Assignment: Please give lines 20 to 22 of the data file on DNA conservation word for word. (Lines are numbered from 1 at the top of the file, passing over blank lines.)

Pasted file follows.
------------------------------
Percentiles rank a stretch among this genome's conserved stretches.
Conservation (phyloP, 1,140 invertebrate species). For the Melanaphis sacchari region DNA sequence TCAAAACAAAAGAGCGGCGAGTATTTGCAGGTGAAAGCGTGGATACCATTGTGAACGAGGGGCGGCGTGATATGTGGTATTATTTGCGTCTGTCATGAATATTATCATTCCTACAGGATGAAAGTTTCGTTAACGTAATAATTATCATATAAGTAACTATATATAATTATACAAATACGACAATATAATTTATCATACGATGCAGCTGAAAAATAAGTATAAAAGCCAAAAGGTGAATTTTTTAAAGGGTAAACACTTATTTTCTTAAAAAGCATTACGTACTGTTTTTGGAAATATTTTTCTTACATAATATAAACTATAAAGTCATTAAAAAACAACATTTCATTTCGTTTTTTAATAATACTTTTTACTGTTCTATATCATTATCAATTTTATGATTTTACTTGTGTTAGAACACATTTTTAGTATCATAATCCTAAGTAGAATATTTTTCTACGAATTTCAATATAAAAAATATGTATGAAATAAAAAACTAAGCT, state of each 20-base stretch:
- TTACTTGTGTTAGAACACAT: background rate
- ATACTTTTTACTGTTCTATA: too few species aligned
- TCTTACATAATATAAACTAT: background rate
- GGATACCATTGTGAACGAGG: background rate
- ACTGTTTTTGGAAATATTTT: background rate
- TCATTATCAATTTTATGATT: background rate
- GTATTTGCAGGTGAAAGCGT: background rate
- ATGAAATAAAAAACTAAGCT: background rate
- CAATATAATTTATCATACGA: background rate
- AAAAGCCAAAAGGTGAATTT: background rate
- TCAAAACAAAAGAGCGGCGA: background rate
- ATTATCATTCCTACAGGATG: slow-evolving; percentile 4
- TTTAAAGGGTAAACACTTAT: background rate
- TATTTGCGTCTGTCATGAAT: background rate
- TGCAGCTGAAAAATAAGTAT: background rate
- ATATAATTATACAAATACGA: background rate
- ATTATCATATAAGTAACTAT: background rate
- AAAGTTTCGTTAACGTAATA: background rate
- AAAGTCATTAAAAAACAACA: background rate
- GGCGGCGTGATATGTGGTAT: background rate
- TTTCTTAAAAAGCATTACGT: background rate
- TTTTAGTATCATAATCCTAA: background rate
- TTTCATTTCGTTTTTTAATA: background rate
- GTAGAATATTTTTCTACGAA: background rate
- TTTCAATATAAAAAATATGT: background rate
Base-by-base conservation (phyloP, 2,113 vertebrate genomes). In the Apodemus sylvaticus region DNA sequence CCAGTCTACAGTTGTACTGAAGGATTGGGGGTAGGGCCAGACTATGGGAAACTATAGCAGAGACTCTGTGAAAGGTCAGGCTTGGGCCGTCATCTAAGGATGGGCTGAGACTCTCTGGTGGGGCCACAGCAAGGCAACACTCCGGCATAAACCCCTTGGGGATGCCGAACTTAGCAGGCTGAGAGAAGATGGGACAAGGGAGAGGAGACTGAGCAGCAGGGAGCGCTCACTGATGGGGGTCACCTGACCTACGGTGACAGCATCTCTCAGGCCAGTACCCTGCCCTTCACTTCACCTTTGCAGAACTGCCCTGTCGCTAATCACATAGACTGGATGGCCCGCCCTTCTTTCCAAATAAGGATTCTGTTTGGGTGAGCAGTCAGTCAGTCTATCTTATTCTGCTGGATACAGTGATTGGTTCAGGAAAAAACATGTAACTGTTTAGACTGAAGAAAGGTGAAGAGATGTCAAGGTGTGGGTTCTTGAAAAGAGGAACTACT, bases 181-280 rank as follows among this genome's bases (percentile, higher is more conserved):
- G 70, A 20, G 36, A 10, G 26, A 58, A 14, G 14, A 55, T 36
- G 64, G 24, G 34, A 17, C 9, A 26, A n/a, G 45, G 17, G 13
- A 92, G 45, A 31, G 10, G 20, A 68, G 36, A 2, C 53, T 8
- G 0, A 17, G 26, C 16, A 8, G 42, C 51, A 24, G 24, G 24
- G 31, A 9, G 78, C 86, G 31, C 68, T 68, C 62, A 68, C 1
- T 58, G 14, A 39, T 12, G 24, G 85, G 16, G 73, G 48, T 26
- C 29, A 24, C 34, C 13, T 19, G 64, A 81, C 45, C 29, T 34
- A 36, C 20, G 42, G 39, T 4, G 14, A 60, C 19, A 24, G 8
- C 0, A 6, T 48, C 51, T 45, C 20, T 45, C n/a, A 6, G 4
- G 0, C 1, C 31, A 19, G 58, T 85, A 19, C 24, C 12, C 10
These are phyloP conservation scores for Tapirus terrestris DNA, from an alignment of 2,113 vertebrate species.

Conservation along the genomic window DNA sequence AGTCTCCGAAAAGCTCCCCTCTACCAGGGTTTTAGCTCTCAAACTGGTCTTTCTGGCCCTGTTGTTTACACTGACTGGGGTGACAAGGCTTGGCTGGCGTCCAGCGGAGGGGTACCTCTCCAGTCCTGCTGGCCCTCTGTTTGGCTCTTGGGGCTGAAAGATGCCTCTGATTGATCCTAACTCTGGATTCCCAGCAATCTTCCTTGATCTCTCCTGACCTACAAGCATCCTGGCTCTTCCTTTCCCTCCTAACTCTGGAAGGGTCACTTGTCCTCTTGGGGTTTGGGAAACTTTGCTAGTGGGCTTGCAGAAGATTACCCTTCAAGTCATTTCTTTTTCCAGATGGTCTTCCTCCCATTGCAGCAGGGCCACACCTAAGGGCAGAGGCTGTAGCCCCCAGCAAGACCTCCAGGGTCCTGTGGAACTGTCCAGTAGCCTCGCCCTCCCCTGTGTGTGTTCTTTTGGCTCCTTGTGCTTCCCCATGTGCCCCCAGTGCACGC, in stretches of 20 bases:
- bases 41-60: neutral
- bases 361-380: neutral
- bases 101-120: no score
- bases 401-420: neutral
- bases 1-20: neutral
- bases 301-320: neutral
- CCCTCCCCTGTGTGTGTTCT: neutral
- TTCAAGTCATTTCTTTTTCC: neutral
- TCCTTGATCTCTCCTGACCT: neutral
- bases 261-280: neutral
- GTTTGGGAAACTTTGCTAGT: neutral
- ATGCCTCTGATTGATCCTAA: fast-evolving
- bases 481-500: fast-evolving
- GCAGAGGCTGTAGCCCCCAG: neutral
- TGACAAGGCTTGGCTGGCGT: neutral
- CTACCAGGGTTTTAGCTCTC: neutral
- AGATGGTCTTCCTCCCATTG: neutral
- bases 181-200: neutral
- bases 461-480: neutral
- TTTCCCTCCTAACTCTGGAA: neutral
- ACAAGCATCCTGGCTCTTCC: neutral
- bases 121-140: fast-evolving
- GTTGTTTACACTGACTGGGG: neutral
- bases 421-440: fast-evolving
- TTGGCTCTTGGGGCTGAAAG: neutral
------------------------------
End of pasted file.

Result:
- AAAGTTTCGTTAACGTAATA: background rate
- AAAGTCATTAAAAAACAACA: background rate
- GGCGGCGTGATATGTGGTAT: background rate